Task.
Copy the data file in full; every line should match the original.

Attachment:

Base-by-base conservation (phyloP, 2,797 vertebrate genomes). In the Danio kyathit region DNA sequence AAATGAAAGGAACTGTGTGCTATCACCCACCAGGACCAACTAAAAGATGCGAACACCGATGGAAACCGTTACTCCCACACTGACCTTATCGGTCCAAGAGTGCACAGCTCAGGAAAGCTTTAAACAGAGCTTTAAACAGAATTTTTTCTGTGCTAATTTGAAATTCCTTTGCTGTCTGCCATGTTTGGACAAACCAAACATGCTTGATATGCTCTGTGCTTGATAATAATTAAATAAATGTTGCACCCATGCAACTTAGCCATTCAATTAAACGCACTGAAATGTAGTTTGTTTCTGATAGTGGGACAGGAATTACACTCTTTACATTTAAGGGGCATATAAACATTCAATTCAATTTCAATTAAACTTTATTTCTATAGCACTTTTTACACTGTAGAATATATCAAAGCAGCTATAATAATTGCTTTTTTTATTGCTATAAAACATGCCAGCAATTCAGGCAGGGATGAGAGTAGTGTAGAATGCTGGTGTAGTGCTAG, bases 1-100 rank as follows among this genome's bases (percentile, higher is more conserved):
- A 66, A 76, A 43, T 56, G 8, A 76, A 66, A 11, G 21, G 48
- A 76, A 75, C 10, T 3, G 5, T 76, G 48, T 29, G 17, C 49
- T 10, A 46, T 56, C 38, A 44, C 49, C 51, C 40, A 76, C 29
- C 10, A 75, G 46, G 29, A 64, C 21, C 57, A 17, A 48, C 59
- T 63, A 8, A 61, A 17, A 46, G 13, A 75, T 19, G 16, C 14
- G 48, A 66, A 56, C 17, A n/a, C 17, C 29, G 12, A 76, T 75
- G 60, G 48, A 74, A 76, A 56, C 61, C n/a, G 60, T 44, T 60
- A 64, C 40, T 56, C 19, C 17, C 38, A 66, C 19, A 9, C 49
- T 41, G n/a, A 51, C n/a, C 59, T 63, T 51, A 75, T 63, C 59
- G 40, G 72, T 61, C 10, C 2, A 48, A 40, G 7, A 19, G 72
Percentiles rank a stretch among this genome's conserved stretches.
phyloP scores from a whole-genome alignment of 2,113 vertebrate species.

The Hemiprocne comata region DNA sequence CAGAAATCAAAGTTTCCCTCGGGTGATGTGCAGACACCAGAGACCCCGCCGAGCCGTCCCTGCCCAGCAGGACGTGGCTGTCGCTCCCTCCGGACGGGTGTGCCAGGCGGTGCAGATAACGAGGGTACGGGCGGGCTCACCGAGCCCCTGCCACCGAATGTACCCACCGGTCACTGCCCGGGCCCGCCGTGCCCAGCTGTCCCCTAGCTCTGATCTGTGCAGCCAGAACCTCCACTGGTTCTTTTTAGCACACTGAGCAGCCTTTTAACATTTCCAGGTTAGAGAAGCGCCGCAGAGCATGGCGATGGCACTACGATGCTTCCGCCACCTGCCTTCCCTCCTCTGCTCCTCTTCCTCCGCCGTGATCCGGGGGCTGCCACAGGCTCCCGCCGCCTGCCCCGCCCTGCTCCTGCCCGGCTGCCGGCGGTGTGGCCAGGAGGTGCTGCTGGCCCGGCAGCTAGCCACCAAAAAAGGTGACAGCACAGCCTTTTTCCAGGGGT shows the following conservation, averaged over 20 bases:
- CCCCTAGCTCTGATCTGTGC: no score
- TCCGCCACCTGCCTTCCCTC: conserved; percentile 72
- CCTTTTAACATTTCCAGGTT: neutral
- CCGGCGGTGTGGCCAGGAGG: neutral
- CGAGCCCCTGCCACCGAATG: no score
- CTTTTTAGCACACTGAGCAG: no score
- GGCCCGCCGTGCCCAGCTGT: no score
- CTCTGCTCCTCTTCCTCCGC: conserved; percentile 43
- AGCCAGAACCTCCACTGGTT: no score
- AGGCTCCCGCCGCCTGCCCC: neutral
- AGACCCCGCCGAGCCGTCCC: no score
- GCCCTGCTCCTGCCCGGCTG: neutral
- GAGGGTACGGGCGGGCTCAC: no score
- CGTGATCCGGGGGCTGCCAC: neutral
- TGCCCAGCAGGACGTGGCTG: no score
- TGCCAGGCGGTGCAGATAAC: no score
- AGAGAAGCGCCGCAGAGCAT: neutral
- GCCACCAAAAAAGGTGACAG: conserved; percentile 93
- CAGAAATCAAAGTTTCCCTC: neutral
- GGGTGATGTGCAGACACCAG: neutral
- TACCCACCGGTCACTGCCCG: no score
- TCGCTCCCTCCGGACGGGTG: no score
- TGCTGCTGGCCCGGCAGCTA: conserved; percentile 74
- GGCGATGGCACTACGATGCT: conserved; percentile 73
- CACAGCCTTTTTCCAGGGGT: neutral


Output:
Base-by-base conservation (phyloP, 2,797 vertebrate genomes). In the Danio kyathit region DNA sequence AAATGAAAGGAACTGTGTGCTATCACCCACCAGGACCAACTAAAAGATGCGAACACCGATGGAAACCGTTACTCCCACACTGACCTTATCGGTCCAAGAGTGCACAGCTCAGGAAAGCTTTAAACAGAGCTTTAAACAGAATTTTTTCTGTGCTAATTTGAAATTCCTTTGCTGTCTGCCATGTTTGGACAAACCAAACATGCTTGATATGCTCTGTGCTTGATAATAATTAAATAAATGTTGCACCCATGCAACTTAGCCATTCAATTAAACGCACTGAAATGTAGTTTGTTTCTGATAGTGGGACAGGAATTACACTCTTTACATTTAAGGGGCATATAAACATTCAATTCAATTTCAATTAAACTTTATTTCTATAGCACTTTTTACACTGTAGAATATATCAAAGCAGCTATAATAATTGCTTTTTTTATTGCTATAAAACATGCCAGCAATTCAGGCAGGGATGAGAGTAGTGTAGAATGCTGGTGTAGTGCTAG, bases 1-100 rank as follows among this genome's bases (percentile, higher is more conserved):
- A 66, A 76, A 43, T 56, G 8, A 76, A 66, A 11, G 21, G 48
- A 76, A 75, C 10, T 3, G 5, T 76, G 48, T 29, G 17, C 49
- T 10, A 46, T 56, C 38, A 44, C 49, C 51, C 40, A 76, C 29
- C 10, A 75, G 46, G 29, A 64, C 21, C 57, A 17, A 48, C 59
- T 63, A 8, A 61, A 17, A 46, G 13, A 75, T 19, G 16, C 14
- G 48, A 66, A 56, C 17, A n/a, C 17, C 29, G 12, A 76, T 75
- G 60, G 48, A 74, A 76, A 56, C 61, C n/a, G 60, T 44, T 60
- A 64, C 40, T 56, C 19, C 17, C 38, A 66, C 19, A 9, C 49
- T 41, G n/a, A 51, C n/a, C 59, T 63, T 51, A 75, T 63, C 59
- G 40, G 72, T 61, C 10, C 2, A 48, A 40, G 7, A 19, G 72
Percentiles rank a stretch among this genome's conserved stretches.
phyloP scores from a whole-genome alignment of 2,113 vertebrate species.

The Hemiprocne comata region DNA sequence CAGAAATCAAAGTTTCCCTCGGGTGATGTGCAGACACCAGAGACCCCGCCGAGCCGTCCCTGCCCAGCAGGACGTGGCTGTCGCTCCCTCCGGACGGGTGTGCCAGGCGGTGCAGATAACGAGGGTACGGGCGGGCTCACCGAGCCCCTGCCACCGAATGTACCCACCGGTCACTGCCCGGGCCCGCCGTGCCCAGCTGTCCCCTAGCTCTGATCTGTGCAGCCAGAACCTCCACTGGTTCTTTTTAGCACACTGAGCAGCCTTTTAACATTTCCAGGTTAGAGAAGCGCCGCAGAGCATGGCGATGGCACTACGATGCTTCCGCCACCTGCCTTCCCTCCTCTGCTCCTCTTCCTCCGCCGTGATCCGGGGGCTGCCACAGGCTCCCGCCGCCTGCCCCGCCCTGCTCCTGCCCGGCTGCCGGCGGTGTGGCCAGGAGGTGCTGCTGGCCCGGCAGCTAGCCACCAAAAAAGGTGACAGCACAGCCTTTTTCCAGGGGT shows the following conservation, averaged over 20 bases:
- CCCCTAGCTCTGATCTGTGC: no score
- TCCGCCACCTGCCTTCCCTC: conserved; percentile 72
- CCTTTTAACATTTCCAGGTT: neutral
- CCGGCGGTGTGGCCAGGAGG: neutral
- CGAGCCCCTGCCACCGAATG: no score
- CTTTTTAGCACACTGAGCAG: no score
- GGCCCGCCGTGCCCAGCTGT: no score
- CTCTGCTCCTCTTCCTCCGC: conserved; percentile 43
- AGCCAGAACCTCCACTGGTT: no score
- AGGCTCCCGCCGCCTGCCCC: neutral
- AGACCCCGCCGAGCCGTCCC: no score
- GCCCTGCTCCTGCCCGGCTG: neutral
- GAGGGTACGGGCGGGCTCAC: no score
- CGTGATCCGGGGGCTGCCAC: neutral
- TGCCCAGCAGGACGTGGCTG: no score
- TGCCAGGCGGTGCAGATAAC: no score
- AGAGAAGCGCCGCAGAGCAT: neutral
- GCCACCAAAAAAGGTGACAG: conserved; percentile 93
- CAGAAATCAAAGTTTCCCTC: neutral
- GGGTGATGTGCAGACACCAG: neutral
- TACCCACCGGTCACTGCCCG: no score
- TCGCTCCCTCCGGACGGGTG: no score
- TGCTGCTGGCCCGGCAGCTA: conserved; percentile 74
- GGCGATGGCACTACGATGCT: conserved; percentile 73
- CACAGCCTTTTTCCAGGGGT: neutral